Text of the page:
Did you miss a session from GamesBeat Summit Next 2022? All sessions are now available for viewing in our on-demand library. Click here to start watching.
Super Mario 3D All-Stars is a collection that contains three of the best 3D platformers ever. You’d think that that would be enough. And for the most part, it is!
When 3D All-Stars comes out for the Switch on September 18 (for whatever reason, it will only be available until March 31), this compilation puts Super Mario 64, Super Mario Sunshine, and Super Mario Galaxy on Nintendo’s newest console, which also means that you can play these classics on your TV or on-the-go.
It’s hard to be upset about that. But while I hate to sound greedy, Nintendo could have done more.
Let’s go over these three one-by-one.
Super Mario 64 is a masterpiece and one of the most important games ever made. Originally released for the Nintendo 64 in 1996, the game set the standard for 3D platformers and, honestly, 3D gaming in general. And it’s still a blast to play. Mario is an acrobatic master, and each level gives you an open-ended playground to explore with his wide arsenal of jumping maneuvers.
Super Mario Sunshine debuted on the GameCube in 2002. It is not as good as Super Mario 64. The level design is less focused, its experiment with voice-acted cutscenes now feels bizarre to see in a Mario game, and it can rely too much on repeated elements, like duplicate boss fights that begin to feel like padding. Having said that, few games compare to Super Mario 64, and Sunshine is still a fun and charming platformer. I also love its tropical theme. Just playing this makes me feel like I’m on vacation.
Then you have Super Mario Galaxy, which first came out for the Wii in 2007. Out of all the games in the package, this one has aged the best. The Switch’s higher resolution is the only thing Galaxy needed to look like a modern game. Nintendo also did a great job of adapting the original’s motion controls for Switch. You can either use the gyro controls on the Joy-Cons or Switch Pro controller to move a cursor around the screen to collect and fire star bits. If you’re playing the Switch as a portable, you can just use the touchscreen to control the cursor. Galaxy plays around with gravity, having Mario adventure through a series of small celestial bodies, each with their own gravity fields. It makes for some of the most clever Mario levels in history.
Come as you are
So, yes, these games are great. Two of them are all-time classics. What do these Switch versions add to the experience? Not much.
For Super Mario 64, you get a higher resolution. Otherwise, it’s still the same blocky character models and blurry textures. Now, I don’t hate this. I love old games, and I still enjoy this low-poly look. And the higher resolution does make a difference. Colors and edges are sharper, and it’s a lot easier to read the in-game text.
Super Mario Sunshine now offers a widescreen option, which is nice. But it still runs at 30fps. So does Super Mario 64, but 30fps doesn’t bother me in Super Mario 64. In Sunshine, I found myself wishing for that extra smoothness.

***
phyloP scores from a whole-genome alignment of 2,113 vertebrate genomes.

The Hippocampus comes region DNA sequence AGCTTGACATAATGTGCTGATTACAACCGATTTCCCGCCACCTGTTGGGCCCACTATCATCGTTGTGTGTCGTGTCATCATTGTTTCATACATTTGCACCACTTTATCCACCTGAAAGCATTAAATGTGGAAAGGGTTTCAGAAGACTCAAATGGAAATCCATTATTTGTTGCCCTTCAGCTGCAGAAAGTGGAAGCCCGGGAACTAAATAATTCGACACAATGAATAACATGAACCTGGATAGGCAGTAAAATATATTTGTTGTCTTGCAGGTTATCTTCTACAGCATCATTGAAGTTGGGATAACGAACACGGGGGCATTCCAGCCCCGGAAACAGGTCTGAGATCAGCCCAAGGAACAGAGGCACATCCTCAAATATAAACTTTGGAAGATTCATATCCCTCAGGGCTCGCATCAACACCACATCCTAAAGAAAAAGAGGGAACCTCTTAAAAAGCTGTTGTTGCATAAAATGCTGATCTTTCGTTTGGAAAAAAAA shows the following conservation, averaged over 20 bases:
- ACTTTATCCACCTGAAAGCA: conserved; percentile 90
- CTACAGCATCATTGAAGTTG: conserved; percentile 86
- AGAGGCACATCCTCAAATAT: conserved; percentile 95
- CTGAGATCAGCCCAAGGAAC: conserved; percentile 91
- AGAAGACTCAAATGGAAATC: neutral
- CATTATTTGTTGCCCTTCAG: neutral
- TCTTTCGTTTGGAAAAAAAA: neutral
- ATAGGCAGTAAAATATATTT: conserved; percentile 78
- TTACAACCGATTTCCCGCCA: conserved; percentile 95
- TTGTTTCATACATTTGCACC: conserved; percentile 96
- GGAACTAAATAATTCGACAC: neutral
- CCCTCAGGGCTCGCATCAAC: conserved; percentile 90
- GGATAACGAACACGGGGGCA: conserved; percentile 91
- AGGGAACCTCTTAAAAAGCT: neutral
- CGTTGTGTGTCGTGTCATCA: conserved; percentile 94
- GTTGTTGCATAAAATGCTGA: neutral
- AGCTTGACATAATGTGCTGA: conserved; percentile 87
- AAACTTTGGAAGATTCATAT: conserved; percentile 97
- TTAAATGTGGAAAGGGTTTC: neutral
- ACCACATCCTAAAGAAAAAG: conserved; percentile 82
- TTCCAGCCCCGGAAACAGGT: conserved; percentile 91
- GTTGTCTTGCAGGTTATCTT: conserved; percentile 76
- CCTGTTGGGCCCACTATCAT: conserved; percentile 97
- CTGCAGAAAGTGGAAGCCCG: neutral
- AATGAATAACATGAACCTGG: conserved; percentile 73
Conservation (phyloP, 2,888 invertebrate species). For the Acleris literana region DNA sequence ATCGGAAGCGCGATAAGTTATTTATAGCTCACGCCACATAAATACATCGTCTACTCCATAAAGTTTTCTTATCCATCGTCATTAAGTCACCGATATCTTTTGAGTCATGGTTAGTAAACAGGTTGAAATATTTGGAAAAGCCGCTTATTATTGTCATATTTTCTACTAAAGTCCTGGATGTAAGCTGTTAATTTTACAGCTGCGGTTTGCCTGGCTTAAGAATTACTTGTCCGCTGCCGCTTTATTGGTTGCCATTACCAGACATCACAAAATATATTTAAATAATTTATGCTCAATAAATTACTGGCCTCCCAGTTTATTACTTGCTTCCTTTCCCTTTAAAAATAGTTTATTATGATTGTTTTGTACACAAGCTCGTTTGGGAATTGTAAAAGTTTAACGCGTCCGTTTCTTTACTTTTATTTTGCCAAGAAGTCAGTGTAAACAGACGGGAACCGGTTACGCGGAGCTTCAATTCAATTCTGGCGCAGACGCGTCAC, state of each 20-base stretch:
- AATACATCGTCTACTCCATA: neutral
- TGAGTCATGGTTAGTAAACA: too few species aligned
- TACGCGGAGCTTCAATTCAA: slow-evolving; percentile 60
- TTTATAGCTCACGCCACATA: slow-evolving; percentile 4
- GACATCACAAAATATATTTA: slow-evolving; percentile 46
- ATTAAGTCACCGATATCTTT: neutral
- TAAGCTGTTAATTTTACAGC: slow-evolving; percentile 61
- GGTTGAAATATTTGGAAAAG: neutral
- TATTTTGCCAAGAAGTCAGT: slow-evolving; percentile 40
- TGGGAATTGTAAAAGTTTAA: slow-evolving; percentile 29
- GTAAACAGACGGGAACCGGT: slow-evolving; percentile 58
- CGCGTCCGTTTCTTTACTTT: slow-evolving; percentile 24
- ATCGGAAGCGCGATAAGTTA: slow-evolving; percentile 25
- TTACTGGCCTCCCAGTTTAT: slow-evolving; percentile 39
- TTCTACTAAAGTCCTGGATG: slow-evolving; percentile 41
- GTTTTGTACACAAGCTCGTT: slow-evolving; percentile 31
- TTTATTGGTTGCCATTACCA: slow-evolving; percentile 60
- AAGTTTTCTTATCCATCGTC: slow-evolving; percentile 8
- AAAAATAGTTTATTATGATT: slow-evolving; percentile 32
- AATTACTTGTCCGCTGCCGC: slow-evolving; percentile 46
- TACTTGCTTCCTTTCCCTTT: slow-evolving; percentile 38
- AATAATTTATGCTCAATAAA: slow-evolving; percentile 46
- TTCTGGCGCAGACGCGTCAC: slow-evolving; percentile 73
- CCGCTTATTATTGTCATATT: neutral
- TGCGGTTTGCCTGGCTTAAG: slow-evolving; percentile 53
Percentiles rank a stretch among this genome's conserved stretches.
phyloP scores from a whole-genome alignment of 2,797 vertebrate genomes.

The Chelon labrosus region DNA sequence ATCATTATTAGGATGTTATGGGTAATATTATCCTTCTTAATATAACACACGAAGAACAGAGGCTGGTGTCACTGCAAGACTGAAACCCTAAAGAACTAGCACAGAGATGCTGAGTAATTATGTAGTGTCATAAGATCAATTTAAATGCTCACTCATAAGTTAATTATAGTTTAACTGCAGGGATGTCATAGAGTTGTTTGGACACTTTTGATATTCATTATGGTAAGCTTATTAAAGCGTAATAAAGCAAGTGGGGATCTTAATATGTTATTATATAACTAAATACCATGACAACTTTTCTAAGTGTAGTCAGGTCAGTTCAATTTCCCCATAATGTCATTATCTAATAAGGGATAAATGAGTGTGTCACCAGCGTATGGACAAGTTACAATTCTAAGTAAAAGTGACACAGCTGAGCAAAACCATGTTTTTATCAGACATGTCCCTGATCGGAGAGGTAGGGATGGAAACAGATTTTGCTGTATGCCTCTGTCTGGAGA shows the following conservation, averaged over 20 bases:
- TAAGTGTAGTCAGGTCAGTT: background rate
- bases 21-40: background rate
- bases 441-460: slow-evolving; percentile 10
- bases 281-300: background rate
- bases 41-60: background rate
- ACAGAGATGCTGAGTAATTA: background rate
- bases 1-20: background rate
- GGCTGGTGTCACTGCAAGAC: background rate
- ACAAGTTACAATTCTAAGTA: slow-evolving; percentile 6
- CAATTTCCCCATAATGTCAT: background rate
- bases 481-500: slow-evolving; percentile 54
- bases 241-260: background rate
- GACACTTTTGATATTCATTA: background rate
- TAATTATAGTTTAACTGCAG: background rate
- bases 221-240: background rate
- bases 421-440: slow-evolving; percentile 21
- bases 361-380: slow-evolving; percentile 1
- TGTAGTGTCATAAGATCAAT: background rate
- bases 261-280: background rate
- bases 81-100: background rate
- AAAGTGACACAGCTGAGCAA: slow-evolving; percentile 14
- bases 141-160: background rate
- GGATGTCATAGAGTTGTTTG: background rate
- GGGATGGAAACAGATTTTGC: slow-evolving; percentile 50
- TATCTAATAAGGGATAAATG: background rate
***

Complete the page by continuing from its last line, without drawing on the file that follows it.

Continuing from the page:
Maybe that’s because Sunshine looks closer to Galaxy, which easily looks the best of the three at 60fps. After playing through Galaxy and then going back to Sunshine, the latter felt sluggish.
Aside from those minor differences and the new control options for Galaxy, these are the games you remember. While Crash Bandicoot and Spyro have had beautiful remakes in the recent past, these Mario games are closer to ports. Part of me appreciates this. These games are classics, so why not preserve them as close to their original forms as you can?
Another part of me wishes to see what Super Mario 64 could look like with modern graphics.
The not-so-whole package
Even as a collection of well-done ports, 3D All-Stars feels lacking. For one thing, there’s the bizarre absence of Super Mario Galaxy 2. This direct sequel may somehow be even better than the first Super Mario Galaxy. It’s disappointing to not have it in this compilation.
If you’re looking for extras, you won’t find much. It comes with each game’s soundtrack, which is nice. But that’s it. It has no built-in achievements system, any kind of developer commentary, or any other fun, supplemental content.
That’s what makes scoring this package so hard. On their own, each of these three games could earn 5 stars (maybe four for Sunshine). But this isn’t just about them. This is a review of a collection. And as a package, 3D All-Stars feels a little sparse. It’s not the end-all celebration of 3D Mario games that it could be. At the very least, it should include Super Mario Galaxy 2.
Now, is that really going to bother you when you’re in the middle of kicking Bowser around a small planet in Super Mario Galaxy? Are you going to be wearing anything but a smile when you jump through your first painting in Super Mario 64? Are you going to be worrying about Sunshine’s 30fps when you’re dancing along to its tropical beats?
Super Mario 3D All-Stars comes out for Nintendo Switch on September 18. Nintendo sent us a code for the purposes of this review.
GamesBeat's creed when covering the game industry is "where passion meets business." What does this mean? We want to tell you how the news matters to you -- not just as a decision-maker at a game studio, but also as a fan of games. Whether you read our articles, listen to our podcasts, or watch our videos, GamesBeat will help you learn about the industry and enjoy engaging with it. Discover our Briefings.